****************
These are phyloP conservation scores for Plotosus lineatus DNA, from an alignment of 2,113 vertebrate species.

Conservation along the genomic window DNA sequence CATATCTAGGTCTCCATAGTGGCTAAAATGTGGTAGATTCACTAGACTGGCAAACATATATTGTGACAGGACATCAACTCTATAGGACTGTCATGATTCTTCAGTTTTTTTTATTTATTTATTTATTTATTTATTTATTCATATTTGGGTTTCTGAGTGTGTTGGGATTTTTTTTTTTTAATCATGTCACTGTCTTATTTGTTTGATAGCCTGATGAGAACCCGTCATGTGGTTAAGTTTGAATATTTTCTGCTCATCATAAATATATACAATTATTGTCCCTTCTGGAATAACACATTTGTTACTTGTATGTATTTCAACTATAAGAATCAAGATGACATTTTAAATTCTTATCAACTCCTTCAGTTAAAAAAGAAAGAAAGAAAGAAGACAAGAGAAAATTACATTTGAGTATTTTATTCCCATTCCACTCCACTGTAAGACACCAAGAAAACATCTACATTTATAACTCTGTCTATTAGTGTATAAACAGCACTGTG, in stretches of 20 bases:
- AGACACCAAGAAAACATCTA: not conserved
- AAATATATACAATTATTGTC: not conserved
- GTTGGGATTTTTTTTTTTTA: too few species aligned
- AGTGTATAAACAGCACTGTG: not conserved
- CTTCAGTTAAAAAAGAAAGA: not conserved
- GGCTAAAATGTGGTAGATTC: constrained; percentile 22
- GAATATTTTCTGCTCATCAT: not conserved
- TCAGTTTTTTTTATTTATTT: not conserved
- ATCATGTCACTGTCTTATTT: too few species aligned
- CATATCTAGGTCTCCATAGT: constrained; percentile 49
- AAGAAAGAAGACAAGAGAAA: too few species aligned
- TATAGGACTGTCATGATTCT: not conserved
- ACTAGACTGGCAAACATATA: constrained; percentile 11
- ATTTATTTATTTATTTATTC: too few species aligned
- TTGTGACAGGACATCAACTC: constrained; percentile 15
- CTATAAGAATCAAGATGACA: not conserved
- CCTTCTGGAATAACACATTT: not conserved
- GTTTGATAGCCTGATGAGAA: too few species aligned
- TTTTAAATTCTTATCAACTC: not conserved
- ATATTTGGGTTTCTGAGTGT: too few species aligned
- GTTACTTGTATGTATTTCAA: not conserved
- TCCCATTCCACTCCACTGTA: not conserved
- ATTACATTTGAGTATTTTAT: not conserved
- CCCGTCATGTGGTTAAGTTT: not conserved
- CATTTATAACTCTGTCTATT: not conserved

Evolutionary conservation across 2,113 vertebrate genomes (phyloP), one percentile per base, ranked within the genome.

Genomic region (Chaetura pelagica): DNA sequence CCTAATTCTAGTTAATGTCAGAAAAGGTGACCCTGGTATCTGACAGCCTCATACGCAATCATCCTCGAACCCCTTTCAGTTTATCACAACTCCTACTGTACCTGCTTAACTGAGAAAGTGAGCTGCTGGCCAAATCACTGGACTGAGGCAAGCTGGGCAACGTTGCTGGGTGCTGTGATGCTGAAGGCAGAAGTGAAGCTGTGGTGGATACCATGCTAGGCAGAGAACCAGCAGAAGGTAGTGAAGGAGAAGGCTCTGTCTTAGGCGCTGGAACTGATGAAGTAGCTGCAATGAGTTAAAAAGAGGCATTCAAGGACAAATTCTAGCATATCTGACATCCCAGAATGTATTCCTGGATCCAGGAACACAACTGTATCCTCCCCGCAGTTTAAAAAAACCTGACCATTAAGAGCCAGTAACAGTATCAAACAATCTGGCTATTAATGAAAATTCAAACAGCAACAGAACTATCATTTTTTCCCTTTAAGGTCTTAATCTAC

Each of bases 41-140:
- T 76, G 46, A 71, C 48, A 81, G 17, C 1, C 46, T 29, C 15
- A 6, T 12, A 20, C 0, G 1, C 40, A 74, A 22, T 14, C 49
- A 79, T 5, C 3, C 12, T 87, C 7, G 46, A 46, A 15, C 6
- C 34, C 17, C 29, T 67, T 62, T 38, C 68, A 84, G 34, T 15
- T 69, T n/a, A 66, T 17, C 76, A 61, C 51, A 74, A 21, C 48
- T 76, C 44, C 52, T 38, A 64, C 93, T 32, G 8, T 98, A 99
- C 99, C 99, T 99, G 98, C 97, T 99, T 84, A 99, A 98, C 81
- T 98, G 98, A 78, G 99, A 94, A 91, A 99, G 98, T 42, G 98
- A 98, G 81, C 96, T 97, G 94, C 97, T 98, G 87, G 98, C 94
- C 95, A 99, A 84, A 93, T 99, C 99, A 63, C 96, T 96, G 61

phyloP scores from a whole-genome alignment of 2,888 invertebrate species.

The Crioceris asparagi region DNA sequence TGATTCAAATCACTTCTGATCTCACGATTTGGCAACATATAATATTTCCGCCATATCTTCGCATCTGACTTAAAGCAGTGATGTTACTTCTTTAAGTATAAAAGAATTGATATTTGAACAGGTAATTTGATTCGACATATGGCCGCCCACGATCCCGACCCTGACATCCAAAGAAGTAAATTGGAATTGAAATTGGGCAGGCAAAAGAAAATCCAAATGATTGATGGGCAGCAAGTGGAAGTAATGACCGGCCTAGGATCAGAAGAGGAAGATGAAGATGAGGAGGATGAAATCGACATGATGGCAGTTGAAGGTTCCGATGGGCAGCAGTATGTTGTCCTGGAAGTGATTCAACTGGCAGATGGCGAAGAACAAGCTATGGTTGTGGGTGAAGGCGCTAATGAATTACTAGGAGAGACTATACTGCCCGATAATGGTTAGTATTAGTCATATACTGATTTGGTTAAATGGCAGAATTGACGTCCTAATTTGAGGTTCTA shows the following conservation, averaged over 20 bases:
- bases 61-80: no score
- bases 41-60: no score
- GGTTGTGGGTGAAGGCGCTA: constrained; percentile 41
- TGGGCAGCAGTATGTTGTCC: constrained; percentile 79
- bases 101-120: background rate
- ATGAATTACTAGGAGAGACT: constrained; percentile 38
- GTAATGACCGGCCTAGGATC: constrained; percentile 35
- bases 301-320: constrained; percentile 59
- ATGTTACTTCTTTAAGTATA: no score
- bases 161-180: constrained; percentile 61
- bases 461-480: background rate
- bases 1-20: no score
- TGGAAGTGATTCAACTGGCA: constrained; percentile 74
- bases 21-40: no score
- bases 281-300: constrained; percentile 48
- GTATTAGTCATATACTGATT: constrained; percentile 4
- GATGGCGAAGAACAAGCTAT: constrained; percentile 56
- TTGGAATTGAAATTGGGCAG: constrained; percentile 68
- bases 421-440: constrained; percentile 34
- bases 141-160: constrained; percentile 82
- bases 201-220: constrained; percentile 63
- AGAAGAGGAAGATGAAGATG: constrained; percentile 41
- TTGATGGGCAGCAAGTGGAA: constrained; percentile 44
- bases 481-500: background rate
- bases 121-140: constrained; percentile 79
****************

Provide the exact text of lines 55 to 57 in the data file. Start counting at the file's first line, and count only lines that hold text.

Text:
- TGGAAGTGATTCAACTGGCA: constrained; percentile 74
- bases 21-40: no score
- bases 281-300: constrained; percentile 48